Mom to Noah Patrick, Jonah Emmanuel and 6 Siblings
May 18, 1996 – August 10, 1997 and May 14, 1998
Portsmouth, Rhode Island
Andy kissed me awake early. I drew in my breath, realizing my contractions were getting more uncomfortable. “I hope these are working,” I said. “That nurse better check my dilation today, or you’ll have to.”
“Gladly,” he said, grinning.
Easing out of bed, I followed him to the kitchen. After months of bed rest, waiting and worrying, I was ready to have this baby. “Have a great day,” I said, kissing Hannah and Christiana. “Maybe today we’ll have a baby.” For the first time in ages, I watched them skip off to school. The sun reflected off their blond hair and the dew in the grass, the spring air sparkling with new growth and possibility.
Andy and I headed back down the hall—I to shower, he to dress Micah—and soon I heard them arguing. “Pleeeeze, you only have to wear them for an hour.” Micah skipped in, dressed in the corduroy pants he hated. “See, Mom? They swish when I move. Are you coming to my music?”
“I wouldn’t miss it.” I laughed. I’d missed so many of my kids’ milestones over the past months and today was his final performance of the year. My appointment with the nurse was at 10 and his program at 9; I’d stay for half and go directly from there.
Andy drove us right up to the front door of my neighbor’s house and Micah and I eased our way down the basement stairs to where Joanne was busy setting up. “I hope my water doesn’t break on your couch,” I joked.
“Oh, it’s an old couch,” she said.
My friend bustled over and sat next to me, excitedly asking, “So, do you think today’s the day?”
“I sure hope so, fingers crossed,” I said, rubbing my belly. I’d already arranged for Micah to go home with her to play after the program.
The recital began with the kids singing a few songs before Joanne
said, “Now grab a partner for the circle dance.”
“Come on, Mom!” Micah said, pulling my hand to help me up. All the parents were joining their kids, so I waddled over a few steps to take our place in the circle. The song began, and we all shuffled around like a large, undulating amoeba in a small petri dish. Whenever the music paused, we followed the instructions, clapping our hands or standing on one foot. I moved only my upper body, happy to simply stand and hold Micah’s hand while the other parents touched their noses to the carpet.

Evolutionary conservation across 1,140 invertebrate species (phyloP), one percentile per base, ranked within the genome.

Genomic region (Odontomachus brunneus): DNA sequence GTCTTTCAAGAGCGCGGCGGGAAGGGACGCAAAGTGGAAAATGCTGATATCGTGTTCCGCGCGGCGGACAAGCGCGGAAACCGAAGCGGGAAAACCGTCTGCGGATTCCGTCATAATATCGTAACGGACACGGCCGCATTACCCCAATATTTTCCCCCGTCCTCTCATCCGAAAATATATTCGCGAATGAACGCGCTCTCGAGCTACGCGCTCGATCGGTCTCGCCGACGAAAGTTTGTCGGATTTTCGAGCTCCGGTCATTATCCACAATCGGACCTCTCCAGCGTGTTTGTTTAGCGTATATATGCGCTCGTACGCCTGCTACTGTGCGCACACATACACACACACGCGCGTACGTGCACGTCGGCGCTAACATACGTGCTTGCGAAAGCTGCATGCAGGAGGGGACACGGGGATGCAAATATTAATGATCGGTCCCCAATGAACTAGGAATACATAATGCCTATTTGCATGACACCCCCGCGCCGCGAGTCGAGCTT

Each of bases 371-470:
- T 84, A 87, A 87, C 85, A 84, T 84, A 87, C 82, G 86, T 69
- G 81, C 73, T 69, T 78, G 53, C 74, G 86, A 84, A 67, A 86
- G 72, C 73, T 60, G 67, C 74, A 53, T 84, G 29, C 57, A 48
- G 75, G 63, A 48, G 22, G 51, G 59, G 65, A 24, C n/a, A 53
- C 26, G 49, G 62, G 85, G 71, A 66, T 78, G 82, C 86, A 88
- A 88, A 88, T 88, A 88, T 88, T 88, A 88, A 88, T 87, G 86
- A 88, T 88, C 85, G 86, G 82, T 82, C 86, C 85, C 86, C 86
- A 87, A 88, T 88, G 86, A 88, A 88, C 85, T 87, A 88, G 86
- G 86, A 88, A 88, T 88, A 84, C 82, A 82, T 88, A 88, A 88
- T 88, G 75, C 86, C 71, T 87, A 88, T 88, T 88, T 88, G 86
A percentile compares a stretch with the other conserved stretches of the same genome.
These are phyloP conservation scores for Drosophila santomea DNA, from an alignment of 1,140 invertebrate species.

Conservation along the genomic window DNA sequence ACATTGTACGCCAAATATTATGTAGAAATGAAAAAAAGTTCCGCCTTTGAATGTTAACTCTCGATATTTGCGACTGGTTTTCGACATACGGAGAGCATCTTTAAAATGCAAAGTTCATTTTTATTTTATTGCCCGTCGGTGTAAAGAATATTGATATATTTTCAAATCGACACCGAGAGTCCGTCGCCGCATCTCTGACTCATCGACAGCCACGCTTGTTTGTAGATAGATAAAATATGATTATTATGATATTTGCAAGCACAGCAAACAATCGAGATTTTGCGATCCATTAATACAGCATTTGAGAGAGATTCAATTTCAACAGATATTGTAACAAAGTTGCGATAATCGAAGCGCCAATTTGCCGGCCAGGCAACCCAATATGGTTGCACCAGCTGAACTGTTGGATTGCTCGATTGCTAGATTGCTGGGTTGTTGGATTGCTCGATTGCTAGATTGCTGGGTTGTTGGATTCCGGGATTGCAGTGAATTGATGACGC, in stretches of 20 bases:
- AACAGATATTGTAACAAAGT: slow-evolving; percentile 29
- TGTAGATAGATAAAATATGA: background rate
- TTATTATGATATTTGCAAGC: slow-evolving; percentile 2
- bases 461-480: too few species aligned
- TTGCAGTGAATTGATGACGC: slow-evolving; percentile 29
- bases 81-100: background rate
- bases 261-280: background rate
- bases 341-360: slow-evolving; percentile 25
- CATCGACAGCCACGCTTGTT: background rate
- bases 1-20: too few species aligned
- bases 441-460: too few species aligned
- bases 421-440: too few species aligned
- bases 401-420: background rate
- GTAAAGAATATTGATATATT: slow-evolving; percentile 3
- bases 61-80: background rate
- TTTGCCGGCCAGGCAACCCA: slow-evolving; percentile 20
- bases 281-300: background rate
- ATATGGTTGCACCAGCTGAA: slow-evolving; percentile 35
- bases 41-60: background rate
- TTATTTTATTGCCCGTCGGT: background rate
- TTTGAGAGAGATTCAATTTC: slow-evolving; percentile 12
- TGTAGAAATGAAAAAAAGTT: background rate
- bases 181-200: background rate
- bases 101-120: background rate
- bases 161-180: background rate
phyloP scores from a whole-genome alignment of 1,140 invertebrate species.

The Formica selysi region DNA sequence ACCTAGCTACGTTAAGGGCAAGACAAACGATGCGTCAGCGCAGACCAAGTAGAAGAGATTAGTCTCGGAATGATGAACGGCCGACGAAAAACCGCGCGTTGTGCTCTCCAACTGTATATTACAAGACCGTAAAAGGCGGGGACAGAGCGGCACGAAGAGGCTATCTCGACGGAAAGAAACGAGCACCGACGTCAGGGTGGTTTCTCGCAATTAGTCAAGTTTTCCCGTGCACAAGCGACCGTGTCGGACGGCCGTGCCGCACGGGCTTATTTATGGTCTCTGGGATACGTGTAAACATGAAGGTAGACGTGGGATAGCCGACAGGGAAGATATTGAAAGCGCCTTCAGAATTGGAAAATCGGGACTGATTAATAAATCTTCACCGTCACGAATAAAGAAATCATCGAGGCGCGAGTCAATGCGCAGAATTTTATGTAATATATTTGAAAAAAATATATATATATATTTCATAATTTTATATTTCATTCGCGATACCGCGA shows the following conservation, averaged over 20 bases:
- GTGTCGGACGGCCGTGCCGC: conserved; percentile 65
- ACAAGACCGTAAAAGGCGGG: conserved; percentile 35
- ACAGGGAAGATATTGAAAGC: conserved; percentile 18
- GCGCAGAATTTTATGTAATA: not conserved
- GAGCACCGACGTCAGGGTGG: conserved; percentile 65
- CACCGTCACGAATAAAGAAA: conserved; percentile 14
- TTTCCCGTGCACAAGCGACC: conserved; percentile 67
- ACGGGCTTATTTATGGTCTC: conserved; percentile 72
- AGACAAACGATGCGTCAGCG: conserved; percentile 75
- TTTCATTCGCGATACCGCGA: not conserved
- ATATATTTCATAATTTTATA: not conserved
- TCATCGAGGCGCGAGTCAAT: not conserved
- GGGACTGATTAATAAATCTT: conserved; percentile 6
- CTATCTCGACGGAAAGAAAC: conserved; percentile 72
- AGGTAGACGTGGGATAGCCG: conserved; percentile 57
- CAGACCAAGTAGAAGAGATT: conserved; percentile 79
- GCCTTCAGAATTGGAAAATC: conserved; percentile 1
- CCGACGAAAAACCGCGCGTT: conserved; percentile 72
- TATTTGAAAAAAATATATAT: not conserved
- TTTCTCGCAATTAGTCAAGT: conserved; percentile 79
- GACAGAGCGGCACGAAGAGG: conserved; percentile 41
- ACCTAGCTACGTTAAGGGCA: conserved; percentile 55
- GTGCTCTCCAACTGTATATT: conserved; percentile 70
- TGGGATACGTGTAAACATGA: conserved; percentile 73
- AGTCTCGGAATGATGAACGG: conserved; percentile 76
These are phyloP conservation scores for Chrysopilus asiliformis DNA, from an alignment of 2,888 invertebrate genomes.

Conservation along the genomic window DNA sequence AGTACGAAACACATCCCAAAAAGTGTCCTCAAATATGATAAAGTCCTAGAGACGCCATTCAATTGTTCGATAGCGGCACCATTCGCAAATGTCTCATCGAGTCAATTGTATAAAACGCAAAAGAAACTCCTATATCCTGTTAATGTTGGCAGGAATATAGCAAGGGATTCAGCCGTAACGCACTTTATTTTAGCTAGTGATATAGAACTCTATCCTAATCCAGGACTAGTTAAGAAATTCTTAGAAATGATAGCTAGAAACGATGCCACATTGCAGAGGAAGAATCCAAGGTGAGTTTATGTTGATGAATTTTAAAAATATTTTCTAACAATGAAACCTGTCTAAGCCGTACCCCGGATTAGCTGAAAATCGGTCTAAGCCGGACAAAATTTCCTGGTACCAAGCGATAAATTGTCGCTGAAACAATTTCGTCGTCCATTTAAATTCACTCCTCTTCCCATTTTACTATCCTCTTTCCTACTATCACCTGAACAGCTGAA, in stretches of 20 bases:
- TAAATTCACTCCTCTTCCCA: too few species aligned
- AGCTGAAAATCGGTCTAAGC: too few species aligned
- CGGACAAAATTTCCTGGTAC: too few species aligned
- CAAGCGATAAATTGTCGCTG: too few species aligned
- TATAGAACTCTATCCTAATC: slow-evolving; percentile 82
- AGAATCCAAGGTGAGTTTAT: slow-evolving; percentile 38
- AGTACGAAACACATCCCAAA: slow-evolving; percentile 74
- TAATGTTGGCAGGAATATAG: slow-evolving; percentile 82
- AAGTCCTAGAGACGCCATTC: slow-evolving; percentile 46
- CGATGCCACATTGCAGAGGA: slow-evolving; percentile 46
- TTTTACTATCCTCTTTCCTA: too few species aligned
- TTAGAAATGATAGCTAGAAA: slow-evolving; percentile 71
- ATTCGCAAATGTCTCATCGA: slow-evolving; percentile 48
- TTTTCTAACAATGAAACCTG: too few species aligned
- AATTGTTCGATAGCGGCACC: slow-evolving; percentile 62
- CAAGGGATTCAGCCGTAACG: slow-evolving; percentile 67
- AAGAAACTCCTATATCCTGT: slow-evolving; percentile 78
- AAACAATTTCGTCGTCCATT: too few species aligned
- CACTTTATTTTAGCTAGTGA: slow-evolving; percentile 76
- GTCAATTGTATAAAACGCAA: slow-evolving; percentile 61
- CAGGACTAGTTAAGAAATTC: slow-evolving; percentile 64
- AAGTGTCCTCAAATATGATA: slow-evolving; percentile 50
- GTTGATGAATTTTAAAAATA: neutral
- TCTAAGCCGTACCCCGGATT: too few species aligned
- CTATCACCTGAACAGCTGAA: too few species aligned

Andy arrived soon after and caught my eye, gesturing from the stairs. I rose and was taking the handful of steps to meet him when I felt a gush between my legs and thought, Oh my God, my water has broken! Scooting into a bedroom at the bottom of the stairs, I whispered, “Quick, get me a towel!” He tossed me a hand towel from the adjoining bathroom, and I stuffed it between my legs. Leaning forward, I pulled the front edge of the towel away, tentatively, expecting to see the telltale wetness of my baby’s bathwater.
The white towel was bright red with blood.
Andy and I exchanged wide-eyed looks of panic. I managed to get off the bed and up the stairs without creating an incident, our crisis unfolding to the sweet voices of five-year-olds singing “Slow Poke Fred.” Nobody missed a note as we made it out the door and into Andy’s red Blazer, speeding off to the hospital while Andy phoned the doctor on his cell phone. Inside, I was screaming, but “Hurry” was all I managed to say as I clenched my legs together and tried to seal my leaking cells with my fingers, pressing firmly against my baby’s lifeblood, now ebbing into a towel.
We arrived in about ten minutes—an eternity—and parked at the entrance. I was just starting to tell the admissions gal what was happening when I spotted our favorite nurse. “The Kittels are here,” she
sang out with glee.
“Terri, I’m bleeding,” I said, wiping the smile right off her face. She rushed me into the nearest room, handed me a Johnnie, and pushed me into the bathroom to change.
I hope I haven’t ruined Joanne’s towel, I thought, pulling it from between my legs and tossing it in the sink. What am I doing in here? Hurry, hurry, please God, hurry, hurry, I chanted to myself, pulling the gown closed behind my back but not bothering to tie it.
“Get on the bed,” Terri instructed. She climbed right up, kneeling over me and palpating my stomach while peppering me with so many questions. “How long have you been bleeding like this? How long has your tummy been hard like this? When was the last time you felt your baby move?”